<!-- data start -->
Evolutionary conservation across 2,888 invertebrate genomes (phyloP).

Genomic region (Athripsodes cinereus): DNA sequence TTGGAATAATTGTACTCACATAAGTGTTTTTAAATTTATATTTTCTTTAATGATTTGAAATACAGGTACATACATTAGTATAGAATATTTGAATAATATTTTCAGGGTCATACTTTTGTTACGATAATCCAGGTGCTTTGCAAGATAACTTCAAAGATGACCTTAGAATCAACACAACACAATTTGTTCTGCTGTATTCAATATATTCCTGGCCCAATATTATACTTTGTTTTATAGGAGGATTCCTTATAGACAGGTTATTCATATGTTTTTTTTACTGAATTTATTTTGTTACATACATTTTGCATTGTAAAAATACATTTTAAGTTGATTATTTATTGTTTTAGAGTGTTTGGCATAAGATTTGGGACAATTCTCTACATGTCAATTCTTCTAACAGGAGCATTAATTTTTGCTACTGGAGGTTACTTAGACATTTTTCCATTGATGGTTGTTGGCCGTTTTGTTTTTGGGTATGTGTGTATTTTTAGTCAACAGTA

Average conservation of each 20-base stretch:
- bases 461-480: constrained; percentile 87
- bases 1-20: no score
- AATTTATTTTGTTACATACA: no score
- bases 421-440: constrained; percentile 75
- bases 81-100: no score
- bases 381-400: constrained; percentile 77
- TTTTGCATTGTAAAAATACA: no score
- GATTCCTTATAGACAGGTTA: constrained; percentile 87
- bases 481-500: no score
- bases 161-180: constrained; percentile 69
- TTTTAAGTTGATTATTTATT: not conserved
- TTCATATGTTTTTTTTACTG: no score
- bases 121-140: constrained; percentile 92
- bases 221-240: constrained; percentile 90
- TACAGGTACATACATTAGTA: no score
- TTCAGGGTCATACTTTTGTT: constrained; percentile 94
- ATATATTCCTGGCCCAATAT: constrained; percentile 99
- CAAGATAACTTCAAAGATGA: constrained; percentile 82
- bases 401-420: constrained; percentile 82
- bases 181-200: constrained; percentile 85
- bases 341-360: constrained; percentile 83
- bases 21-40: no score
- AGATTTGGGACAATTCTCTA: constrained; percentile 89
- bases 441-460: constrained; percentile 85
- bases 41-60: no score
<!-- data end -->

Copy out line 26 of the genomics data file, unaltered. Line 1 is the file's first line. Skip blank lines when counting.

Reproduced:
- AGATTTGGGACAATTCTCTA: constrained; percentile 89